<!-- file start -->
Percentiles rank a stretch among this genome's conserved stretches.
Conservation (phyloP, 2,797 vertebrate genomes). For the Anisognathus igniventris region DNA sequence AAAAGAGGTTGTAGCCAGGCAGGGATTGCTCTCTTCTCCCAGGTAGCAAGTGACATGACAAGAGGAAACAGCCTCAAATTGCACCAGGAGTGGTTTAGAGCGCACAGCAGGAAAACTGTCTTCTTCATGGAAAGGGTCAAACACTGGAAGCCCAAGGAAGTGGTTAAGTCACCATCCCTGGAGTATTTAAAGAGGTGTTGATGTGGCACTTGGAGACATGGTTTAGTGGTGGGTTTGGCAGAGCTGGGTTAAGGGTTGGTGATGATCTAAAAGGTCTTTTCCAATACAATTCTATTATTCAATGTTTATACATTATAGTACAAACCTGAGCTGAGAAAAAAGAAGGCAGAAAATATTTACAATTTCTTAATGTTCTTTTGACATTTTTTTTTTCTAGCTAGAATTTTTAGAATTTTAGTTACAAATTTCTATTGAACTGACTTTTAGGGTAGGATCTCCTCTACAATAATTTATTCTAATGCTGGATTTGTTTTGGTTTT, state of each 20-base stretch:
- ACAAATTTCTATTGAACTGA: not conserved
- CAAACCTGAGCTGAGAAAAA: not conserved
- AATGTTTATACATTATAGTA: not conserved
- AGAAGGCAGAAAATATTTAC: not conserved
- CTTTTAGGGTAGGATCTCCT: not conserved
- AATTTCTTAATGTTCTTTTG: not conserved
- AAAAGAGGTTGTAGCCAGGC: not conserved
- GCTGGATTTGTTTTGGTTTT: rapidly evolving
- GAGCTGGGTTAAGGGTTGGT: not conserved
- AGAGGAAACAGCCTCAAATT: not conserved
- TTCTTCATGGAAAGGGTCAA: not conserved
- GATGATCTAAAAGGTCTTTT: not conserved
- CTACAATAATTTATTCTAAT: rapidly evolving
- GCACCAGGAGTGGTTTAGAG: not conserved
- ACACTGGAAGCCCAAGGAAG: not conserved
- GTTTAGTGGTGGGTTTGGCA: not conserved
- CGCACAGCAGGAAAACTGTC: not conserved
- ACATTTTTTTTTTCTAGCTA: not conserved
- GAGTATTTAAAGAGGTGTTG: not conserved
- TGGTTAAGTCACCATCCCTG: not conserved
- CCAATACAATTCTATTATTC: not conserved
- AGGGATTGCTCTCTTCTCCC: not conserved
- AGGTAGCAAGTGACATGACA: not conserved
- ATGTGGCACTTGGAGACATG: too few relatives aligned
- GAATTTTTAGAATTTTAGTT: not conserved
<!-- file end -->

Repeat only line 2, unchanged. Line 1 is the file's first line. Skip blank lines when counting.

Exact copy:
Conservation (phyloP, 2,797 vertebrate genomes). For the Anisognathus igniventris region DNA sequence AAAAGAGGTTGTAGCCAGGCAGGGATTGCTCTCTTCTCCCAGGTAGCAAGTGACATGACAAGAGGAAACAGCCTCAAATTGCACCAGGAGTGGTTTAGAGCGCACAGCAGGAAAACTGTCTTCTTCATGGAAAGGGTCAAACACTGGAAGCCCAAGGAAGTGGTTAAGTCACCATCCCTGGAGTATTTAAAGAGGTGTTGATGTGGCACTTGGAGACATGGTTTAGTGGTGGGTTTGGCAGAGCTGGGTTAAGGGTTGGTGATGATCTAAAAGGTCTTTTCCAATACAATTCTATTATTCAATGTTTATACATTATAGTACAAACCTGAGCTGAGAAAAAAGAAGGCAGAAAATATTTACAATTTCTTAATGTTCTTTTGACATTTTTTTTTTCTAGCTAGAATTTTTAGAATTTTAGTTACAAATTTCTATTGAACTGACTTTTAGGGTAGGATCTCCTCTACAATAATTTATTCTAATGCTGGATTTGTTTTGGTTTT, state of each 20-base stretch: